Career Tech with a Twist: ALF Senior Fellows Team to Revive an Industry

Reprinted from the August 2017 edition of the American Leadership Forum Mountain-Valley Chapter Newsletter Caribiner.

When the workforce is skilled, new businesses are attracted to the region. That premise has led to many public and private workforce development efforts in our area to support students as they choose and prepare for their job future in new industries. One such effort, led by an ALF-MVC partnership in our foothills of El Dorado County, is taking a slightly different approach — they plan to train students to revive a homegrown industry gone dormant.

Career educator Jeremy Meyers (Class XVII) and Matt Boyer (Class V) are setting out to foster a career choice that could instill a new respect for an indigenous industry, and improve the health of our state’s forests by repurposing dead and dying trees.

The targeted new skillset is an answer to a lumber industry dilemma. When California went out of the timber milling business, the state lost a generation of skilled workers who could topple trees and work the mills.  Now, there is an insufficient labor force to combat the dangerous situation caused by dead trees. The state needs more people trained to do the work.

“Meanwhile, we push kids into “white collar” tech-type jobs, not realizing that there are good paying jobs in construction and tree falling,” says Boyer.

Boyer, an ALFer who has spent a career bolstering entities by consulting in executive management, public policy, advocacy, and project management, is also a serial, social-enterprise entrepreneur.  His current quest to save the forest by repurposing dead and dying trees fits well with another life-long passion. Boyer is a career-tech cheerleader from way back.  In his capacity as a trustee of the El Dorado County Board of Education (2003-2014), his pursuit of more trades/crafts and vocational education became a signature achievement. Now he as eyes on a new one.

Boyer’s Forest Innovation, a business that identifies markets where more than 104 million dead and dying trees in California can be repurposed and become a resource for a new economy, is partnering with Principal Jeremy Meyers’ Golden Sierra High School in Garden Valley to provide an on-campus portable sawmill for a student-operated timber milling operation. Meyers, also superintendent of Black Oak Mine Unified School District, is bullish on the concept, and is looking forward to ushering approximately 40 students through the program starting this fall.

“Jeremy is so passionate,” says Boyer.  “He is willing to veer away from traditional bureaucracy if there is a chance for innovation. He is eager to bring a portable sawmill onto his campus so his kids can mill timber.”

“Matt and I were talking about the bark-beetle epidemic,” says Meyers. “I thought it would be ideal to involve schools in the solution. Let’s deal with a local problem locally, while providing an entrepreneurial opportunity for our schools.”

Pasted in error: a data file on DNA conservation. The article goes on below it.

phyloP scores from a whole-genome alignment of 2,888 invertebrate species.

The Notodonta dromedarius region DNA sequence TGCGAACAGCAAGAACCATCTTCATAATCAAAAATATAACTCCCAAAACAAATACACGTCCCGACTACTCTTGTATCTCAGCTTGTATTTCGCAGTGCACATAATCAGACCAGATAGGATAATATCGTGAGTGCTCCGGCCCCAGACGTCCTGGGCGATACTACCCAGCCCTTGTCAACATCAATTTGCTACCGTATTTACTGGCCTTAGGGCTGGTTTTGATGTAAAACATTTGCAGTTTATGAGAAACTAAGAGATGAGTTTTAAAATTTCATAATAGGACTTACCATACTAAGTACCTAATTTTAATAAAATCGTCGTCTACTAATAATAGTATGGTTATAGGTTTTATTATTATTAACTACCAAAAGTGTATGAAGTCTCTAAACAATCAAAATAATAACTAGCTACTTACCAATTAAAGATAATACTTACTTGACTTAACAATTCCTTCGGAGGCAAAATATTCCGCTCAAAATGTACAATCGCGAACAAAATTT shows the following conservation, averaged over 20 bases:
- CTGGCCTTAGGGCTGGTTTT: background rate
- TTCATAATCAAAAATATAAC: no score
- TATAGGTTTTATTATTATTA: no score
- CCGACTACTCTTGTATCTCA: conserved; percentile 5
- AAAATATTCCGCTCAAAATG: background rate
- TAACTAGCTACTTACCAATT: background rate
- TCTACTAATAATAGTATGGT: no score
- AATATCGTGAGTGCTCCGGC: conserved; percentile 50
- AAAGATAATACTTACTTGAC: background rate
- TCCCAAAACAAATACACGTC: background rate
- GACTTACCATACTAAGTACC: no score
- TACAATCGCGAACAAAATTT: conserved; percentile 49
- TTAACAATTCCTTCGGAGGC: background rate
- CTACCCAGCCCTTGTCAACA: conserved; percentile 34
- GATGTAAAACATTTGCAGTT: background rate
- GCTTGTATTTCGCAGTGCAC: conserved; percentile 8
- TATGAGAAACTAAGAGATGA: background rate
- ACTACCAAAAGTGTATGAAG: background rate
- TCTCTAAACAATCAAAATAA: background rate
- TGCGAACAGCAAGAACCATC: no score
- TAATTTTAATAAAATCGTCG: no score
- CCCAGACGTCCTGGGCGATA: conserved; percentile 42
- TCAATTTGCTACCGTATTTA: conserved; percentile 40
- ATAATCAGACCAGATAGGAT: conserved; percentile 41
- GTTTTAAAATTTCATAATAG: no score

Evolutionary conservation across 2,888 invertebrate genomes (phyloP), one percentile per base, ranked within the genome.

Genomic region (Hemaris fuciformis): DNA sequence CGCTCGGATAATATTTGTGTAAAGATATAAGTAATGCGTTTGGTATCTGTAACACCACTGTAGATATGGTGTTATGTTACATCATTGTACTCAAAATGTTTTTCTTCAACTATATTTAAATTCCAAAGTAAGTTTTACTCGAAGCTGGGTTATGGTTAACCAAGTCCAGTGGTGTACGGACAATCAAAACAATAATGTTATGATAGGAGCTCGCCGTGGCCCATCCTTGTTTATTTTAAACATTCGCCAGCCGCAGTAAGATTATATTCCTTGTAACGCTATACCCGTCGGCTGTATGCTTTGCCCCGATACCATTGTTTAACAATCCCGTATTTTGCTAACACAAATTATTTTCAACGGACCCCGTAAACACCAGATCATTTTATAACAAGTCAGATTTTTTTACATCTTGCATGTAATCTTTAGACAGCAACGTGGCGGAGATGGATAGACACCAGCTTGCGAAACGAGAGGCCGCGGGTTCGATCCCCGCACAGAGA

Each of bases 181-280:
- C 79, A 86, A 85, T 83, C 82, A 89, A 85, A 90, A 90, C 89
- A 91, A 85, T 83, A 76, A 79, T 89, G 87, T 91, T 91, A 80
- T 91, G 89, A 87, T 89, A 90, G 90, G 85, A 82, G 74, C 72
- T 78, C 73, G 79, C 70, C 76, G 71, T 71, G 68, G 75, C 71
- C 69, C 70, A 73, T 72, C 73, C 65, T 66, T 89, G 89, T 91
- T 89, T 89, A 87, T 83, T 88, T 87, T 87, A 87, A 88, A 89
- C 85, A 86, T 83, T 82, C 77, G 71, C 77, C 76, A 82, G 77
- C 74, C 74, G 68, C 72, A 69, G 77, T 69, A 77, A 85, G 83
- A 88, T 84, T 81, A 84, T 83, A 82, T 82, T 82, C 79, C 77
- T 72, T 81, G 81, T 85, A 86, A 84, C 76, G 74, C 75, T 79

The two met through their shared appetites for providing meaningful education to all the students in the foothill communities of El Dorado County, and built a friendship with the help of the common ground they share as senior fellows. Senior Fellows Don Harris (Class II) and Tim Murphy (Class XVI) are also Forest Innovation believers; Harris acting as outside counsel for the endeavor, and Murphy is a board member at Community Services 2050, the parent nonprofit of Forest Innovations.

Meyers and Boyer also share the belief that kids don’t learn the same way, and all are not cut out to be scholars.

“We are trying to graduate well-rounded students. And to do that, we need to provide well-rounded educational experiences that give students a chance to explore,” says Meyers. “We continue to sell the myth that everyone must go to a four-year college. That is just not the case.”

And with the new on-campus sawmill, many of Meyers’ students will be exploring an industry that has historical roots. El Dorado County’s western slope has many communities that once were thriving lumber communities.

Boyer and Myers envision the sawmill as an instrument that can accomplish a solution to a multitude of problems. Milling lumber can be a career learning opportunity for those not on a traditional path; milling can be a recycling solution to the environmental hazard of bark-beetle infested dead trees, and milling can become a cottage industry for the school.

The sawmill, to be delivered in the next couple weeks, is being paid for by career education innovation grant dollars from the California Department of Education.

“It was because of my conversations with Matt that we were able to come up with this innovative way to utilize those categorical dollars,” Meyers says.

Forest Innovations has several partnerships with schools, artisans, and UC Davis in arrangements where Forest Innovations procures the free wood to fuel creativity for repurposing the resource.

“What Jeremy is doing is the coolest of all of them,” says Boyer.